Google Instant acts as an excellent indicator of what the majority of the general population are wondering. Searching for “how do I know*” brings up a few questions that clearly puzzle a lot of people, the most popular being how to know if there’s any reciprocation from that special someone.
Apparently knowing if you should or shouldn’t ‘go for it’ is an almost universal concern. I’ve been told it’s all about eye contact, but have found that this can also lead to a scrap rather than a relationship.
PPC is nearly two decades old, AdWords has been around since October 2000 and eMarketer estimates that “digital ad spending will increase 16.7% this year, totalling $140.15 billion and surpassing 25% of all media ad spending for the first time”. Despite this, a huge number of business owners still don’t understand or use PPC. It appears that we have another case of uncertainty preventing a potential match.
If only things were simpler. Do you remember those paper fortune tellers? Those little naive origami formations were the most statistically robust means for telling the future. You’d pick a colour and a number, follow this up with another number and hey presto, your future would be foretold.
I’m by no means saying that this method should be applied to your business, but there was something fantastically simple about just running the numbers of that routine. I don’t think it’s necessary to completely comprehend the nuances of Ad Rank just to use paid search and, in a lot of cases, the perception of difficulty is the turn off.
With this in mind I’ve created a simple routine to let you know if you should (or at least could) invest in PPC. I need to state that this is purely to give an indication as to whether PPC should add up for you. It is mathematical, but there are variables.
At the end of this article there’s a downloadable document in word and PDF format. If you grab either of these and fill in the blanks it will help you to predict your PPC future. Before that though, let me walk you through a couple of scenarios.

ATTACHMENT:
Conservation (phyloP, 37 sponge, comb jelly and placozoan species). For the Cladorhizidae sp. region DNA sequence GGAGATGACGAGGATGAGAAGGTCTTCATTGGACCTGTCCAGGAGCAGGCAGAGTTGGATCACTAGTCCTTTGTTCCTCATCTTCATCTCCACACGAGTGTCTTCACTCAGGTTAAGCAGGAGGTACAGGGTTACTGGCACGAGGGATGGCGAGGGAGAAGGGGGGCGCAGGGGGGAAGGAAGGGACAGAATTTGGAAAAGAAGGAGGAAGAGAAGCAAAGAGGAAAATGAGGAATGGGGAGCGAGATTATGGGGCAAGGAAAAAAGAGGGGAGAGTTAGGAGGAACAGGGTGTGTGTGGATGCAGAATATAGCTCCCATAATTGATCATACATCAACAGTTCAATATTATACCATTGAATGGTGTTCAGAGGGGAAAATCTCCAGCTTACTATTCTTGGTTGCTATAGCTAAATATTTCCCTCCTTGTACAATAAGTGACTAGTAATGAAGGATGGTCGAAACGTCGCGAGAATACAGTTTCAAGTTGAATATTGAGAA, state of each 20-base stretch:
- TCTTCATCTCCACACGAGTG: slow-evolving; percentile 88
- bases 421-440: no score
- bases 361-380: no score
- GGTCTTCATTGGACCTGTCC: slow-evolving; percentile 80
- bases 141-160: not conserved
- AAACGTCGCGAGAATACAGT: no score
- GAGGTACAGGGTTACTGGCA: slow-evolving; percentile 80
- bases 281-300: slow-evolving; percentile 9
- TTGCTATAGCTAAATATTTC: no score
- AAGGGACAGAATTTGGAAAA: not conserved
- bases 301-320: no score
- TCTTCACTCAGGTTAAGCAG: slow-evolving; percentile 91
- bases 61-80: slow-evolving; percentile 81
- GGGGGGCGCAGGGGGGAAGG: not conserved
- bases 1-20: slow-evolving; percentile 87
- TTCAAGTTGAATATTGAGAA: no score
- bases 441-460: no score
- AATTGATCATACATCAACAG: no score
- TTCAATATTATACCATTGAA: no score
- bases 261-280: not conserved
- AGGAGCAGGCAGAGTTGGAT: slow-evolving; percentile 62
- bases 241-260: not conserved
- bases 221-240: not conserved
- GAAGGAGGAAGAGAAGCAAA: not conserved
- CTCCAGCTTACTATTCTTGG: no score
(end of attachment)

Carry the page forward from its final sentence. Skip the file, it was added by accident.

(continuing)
You own a company called Killian’s Knitwear, you sell a variety of knitted wears. You have £500 to spend to encourage sales on your website. You estimate that 8 out of every 100 people who land on your site will buy a jumper (an 8% conversion rate) and know that the average price of your jumpers is £37.50.
Now you need to know how much it’ll cost for someone to click onto your site (this is your cost per click or CPC). If you don’t know this, you can ask an agency or someone with an AdWords account to use the keyword tool and do a forecast for you.
Let’s say your CPC is £1.50. This means for your £500 you get 333 clicks (500 ÷ 1.50). If your conversion rate is 8% you’ll get 27 sales and £1,012.50 revenue (27 sales x £37.50 average jumper price). If you don’t know your CPC though, we’ll have to do a bit of reverse engineering.
You’ve got £500 to spend and your jumpers cost £37.50. You’ll need to sell 14 jumpers to break even. If your conversion rate is 8% that means you need 175 clicks. 500 ÷ 175 = 2.86, so the CPC you can afford to pay is £2.86. I’m sure you want to do better than break-even but if you adjust the amount of jumpers you need to sell to get to your desired revenue, the maths will do the rest.
I understand that quality score, ad rank, CTR, landing page relevance and load times are all variables which will impact CPC. What this process allows is for a business to say “I have X to spend, my CPC is Y and my sales will be Z, therefore I can go to a PPC specialist and ask the question: “can I get this many sales for this much spend?”"
If you understand PPC at an elementary level you can, with some degree of confidence, say “I can” or “I can’t”. It’s not a declaration of certainty, but it is a foundation to provide some level of clarity. It’s also worth noting that PPC isn’t strictly ecommerce and works for generating traffic, leads or brochure downloads and can also be used to aid brand awareness.
My aim here is for smaller business owners to get to the crux of their considerations. Don’t miss out on an opportunity because you were scared or, even worse, uninformed. Ask the question. More harm is caused by indecision than wrong decision. I heard that on The Sopranos the other day, but I think it’s appropriate here too.
PPC needn’t be a leap of faith, it can be a rational, qualified routine where you just run the numbers. As for that universal concern of infatuation, I’m afraid the origami knows more than me.
PPC Fortune Teller download links:
Flickr Creative Commons Image: Joamm Tall